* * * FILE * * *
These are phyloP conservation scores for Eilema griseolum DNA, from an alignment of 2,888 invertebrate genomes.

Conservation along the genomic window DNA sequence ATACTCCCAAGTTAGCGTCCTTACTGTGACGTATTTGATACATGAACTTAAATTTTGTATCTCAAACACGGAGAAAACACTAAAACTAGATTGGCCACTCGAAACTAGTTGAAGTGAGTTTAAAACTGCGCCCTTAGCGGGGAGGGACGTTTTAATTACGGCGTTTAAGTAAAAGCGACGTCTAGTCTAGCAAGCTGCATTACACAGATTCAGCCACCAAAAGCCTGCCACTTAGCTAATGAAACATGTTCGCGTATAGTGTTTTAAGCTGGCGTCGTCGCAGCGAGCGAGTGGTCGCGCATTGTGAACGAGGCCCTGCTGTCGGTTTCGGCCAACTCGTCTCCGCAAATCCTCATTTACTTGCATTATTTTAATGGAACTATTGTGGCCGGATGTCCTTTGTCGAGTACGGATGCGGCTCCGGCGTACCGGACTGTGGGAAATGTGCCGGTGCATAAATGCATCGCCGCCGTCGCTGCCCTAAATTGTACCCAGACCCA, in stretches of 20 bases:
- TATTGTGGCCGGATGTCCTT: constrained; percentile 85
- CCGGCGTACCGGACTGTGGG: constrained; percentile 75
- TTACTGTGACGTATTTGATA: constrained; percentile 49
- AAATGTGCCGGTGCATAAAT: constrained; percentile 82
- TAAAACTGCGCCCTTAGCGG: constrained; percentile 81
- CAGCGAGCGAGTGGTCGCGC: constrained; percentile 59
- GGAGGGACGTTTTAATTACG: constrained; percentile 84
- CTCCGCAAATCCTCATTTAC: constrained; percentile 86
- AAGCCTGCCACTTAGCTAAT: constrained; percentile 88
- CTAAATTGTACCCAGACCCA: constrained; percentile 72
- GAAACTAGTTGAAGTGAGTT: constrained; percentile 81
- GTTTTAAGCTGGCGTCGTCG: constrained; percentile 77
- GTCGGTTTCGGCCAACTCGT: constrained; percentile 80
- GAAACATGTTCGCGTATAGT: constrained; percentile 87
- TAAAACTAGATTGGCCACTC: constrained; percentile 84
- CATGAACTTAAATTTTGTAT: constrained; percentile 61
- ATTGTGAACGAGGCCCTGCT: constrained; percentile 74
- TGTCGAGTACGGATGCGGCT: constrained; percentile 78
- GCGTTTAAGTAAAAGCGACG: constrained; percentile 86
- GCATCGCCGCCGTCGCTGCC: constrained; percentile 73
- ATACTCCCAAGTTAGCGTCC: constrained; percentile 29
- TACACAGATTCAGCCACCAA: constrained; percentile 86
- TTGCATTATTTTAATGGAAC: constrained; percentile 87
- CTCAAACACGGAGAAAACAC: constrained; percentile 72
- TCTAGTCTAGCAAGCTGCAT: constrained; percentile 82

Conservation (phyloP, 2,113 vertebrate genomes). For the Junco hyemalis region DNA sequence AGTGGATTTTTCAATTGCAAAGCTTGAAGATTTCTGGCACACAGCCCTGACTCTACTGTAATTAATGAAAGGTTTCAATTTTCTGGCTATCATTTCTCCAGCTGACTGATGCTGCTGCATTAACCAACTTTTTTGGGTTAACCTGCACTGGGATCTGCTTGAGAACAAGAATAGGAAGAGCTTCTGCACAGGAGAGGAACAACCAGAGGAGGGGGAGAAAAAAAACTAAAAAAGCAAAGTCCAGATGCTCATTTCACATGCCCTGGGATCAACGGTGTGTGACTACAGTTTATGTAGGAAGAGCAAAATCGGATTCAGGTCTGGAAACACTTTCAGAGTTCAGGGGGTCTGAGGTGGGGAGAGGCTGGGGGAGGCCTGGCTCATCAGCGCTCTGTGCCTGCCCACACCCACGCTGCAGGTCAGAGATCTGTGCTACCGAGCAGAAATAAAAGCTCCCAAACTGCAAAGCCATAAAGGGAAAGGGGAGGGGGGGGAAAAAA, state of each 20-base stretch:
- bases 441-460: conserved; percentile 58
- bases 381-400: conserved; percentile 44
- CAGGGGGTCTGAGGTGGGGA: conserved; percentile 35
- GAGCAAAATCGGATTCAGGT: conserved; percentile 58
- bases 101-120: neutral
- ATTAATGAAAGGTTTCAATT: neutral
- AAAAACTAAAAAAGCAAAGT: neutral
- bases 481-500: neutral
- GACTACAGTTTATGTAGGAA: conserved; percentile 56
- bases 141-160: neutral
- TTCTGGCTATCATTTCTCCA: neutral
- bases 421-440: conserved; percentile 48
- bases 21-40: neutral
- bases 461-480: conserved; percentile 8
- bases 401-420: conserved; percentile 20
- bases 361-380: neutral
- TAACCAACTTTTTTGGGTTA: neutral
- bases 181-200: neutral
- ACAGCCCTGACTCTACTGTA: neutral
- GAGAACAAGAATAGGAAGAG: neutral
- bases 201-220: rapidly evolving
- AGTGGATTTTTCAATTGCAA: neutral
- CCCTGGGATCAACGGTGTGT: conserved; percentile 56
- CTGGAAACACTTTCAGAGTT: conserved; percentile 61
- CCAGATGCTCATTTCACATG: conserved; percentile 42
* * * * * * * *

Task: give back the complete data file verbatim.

These are phyloP conservation scores for Eilema griseolum DNA, from an alignment of 2,888 invertebrate genomes.

Conservation along the genomic window DNA sequence ATACTCCCAAGTTAGCGTCCTTACTGTGACGTATTTGATACATGAACTTAAATTTTGTATCTCAAACACGGAGAAAACACTAAAACTAGATTGGCCACTCGAAACTAGTTGAAGTGAGTTTAAAACTGCGCCCTTAGCGGGGAGGGACGTTTTAATTACGGCGTTTAAGTAAAAGCGACGTCTAGTCTAGCAAGCTGCATTACACAGATTCAGCCACCAAAAGCCTGCCACTTAGCTAATGAAACATGTTCGCGTATAGTGTTTTAAGCTGGCGTCGTCGCAGCGAGCGAGTGGTCGCGCATTGTGAACGAGGCCCTGCTGTCGGTTTCGGCCAACTCGTCTCCGCAAATCCTCATTTACTTGCATTATTTTAATGGAACTATTGTGGCCGGATGTCCTTTGTCGAGTACGGATGCGGCTCCGGCGTACCGGACTGTGGGAAATGTGCCGGTGCATAAATGCATCGCCGCCGTCGCTGCCCTAAATTGTACCCAGACCCA, in stretches of 20 bases:
- TATTGTGGCCGGATGTCCTT: constrained; percentile 85
- CCGGCGTACCGGACTGTGGG: constrained; percentile 75
- TTACTGTGACGTATTTGATA: constrained; percentile 49
- AAATGTGCCGGTGCATAAAT: constrained; percentile 82
- TAAAACTGCGCCCTTAGCGG: constrained; percentile 81
- CAGCGAGCGAGTGGTCGCGC: constrained; percentile 59
- GGAGGGACGTTTTAATTACG: constrained; percentile 84
- CTCCGCAAATCCTCATTTAC: constrained; percentile 86
- AAGCCTGCCACTTAGCTAAT: constrained; percentile 88
- CTAAATTGTACCCAGACCCA: constrained; percentile 72
- GAAACTAGTTGAAGTGAGTT: constrained; percentile 81
- GTTTTAAGCTGGCGTCGTCG: constrained; percentile 77
- GTCGGTTTCGGCCAACTCGT: constrained; percentile 80
- GAAACATGTTCGCGTATAGT: constrained; percentile 87
- TAAAACTAGATTGGCCACTC: constrained; percentile 84
- CATGAACTTAAATTTTGTAT: constrained; percentile 61
- ATTGTGAACGAGGCCCTGCT: constrained; percentile 74
- TGTCGAGTACGGATGCGGCT: constrained; percentile 78
- GCGTTTAAGTAAAAGCGACG: constrained; percentile 86
- GCATCGCCGCCGTCGCTGCC: constrained; percentile 73
- ATACTCCCAAGTTAGCGTCC: constrained; percentile 29
- TACACAGATTCAGCCACCAA: constrained; percentile 86
- TTGCATTATTTTAATGGAAC: constrained; percentile 87
- CTCAAACACGGAGAAAACAC: constrained; percentile 72
- TCTAGTCTAGCAAGCTGCAT: constrained; percentile 82

Conservation (phyloP, 2,113 vertebrate genomes). For the Junco hyemalis region DNA sequence AGTGGATTTTTCAATTGCAAAGCTTGAAGATTTCTGGCACACAGCCCTGACTCTACTGTAATTAATGAAAGGTTTCAATTTTCTGGCTATCATTTCTCCAGCTGACTGATGCTGCTGCATTAACCAACTTTTTTGGGTTAACCTGCACTGGGATCTGCTTGAGAACAAGAATAGGAAGAGCTTCTGCACAGGAGAGGAACAACCAGAGGAGGGGGAGAAAAAAAACTAAAAAAGCAAAGTCCAGATGCTCATTTCACATGCCCTGGGATCAACGGTGTGTGACTACAGTTTATGTAGGAAGAGCAAAATCGGATTCAGGTCTGGAAACACTTTCAGAGTTCAGGGGGTCTGAGGTGGGGAGAGGCTGGGGGAGGCCTGGCTCATCAGCGCTCTGTGCCTGCCCACACCCACGCTGCAGGTCAGAGATCTGTGCTACCGAGCAGAAATAAAAGCTCCCAAACTGCAAAGCCATAAAGGGAAAGGGGAGGGGGGGGAAAAAA, state of each 20-base stretch:
- bases 441-460: conserved; percentile 58
- bases 381-400: conserved; percentile 44
- CAGGGGGTCTGAGGTGGGGA: conserved; percentile 35
- GAGCAAAATCGGATTCAGGT: conserved; percentile 58
- bases 101-120: neutral
- ATTAATGAAAGGTTTCAATT: neutral
- AAAAACTAAAAAAGCAAAGT: neutral
- bases 481-500: neutral
- GACTACAGTTTATGTAGGAA: conserved; percentile 56
- bases 141-160: neutral
- TTCTGGCTATCATTTCTCCA: neutral
- bases 421-440: conserved; percentile 48
- bases 21-40: neutral
- bases 461-480: conserved; percentile 8
- bases 401-420: conserved; percentile 20
- bases 361-380: neutral
- TAACCAACTTTTTTGGGTTA: neutral
- bases 181-200: neutral
- ACAGCCCTGACTCTACTGTA: neutral
- GAGAACAAGAATAGGAAGAG: neutral
- bases 201-220: rapidly evolving
- AGTGGATTTTTCAATTGCAA: neutral
- CCCTGGGATCAACGGTGTGT: conserved; percentile 56
- CTGGAAACACTTTCAGAGTT: conserved; percentile 61
- CCAGATGCTCATTTCACATG: conserved; percentile 42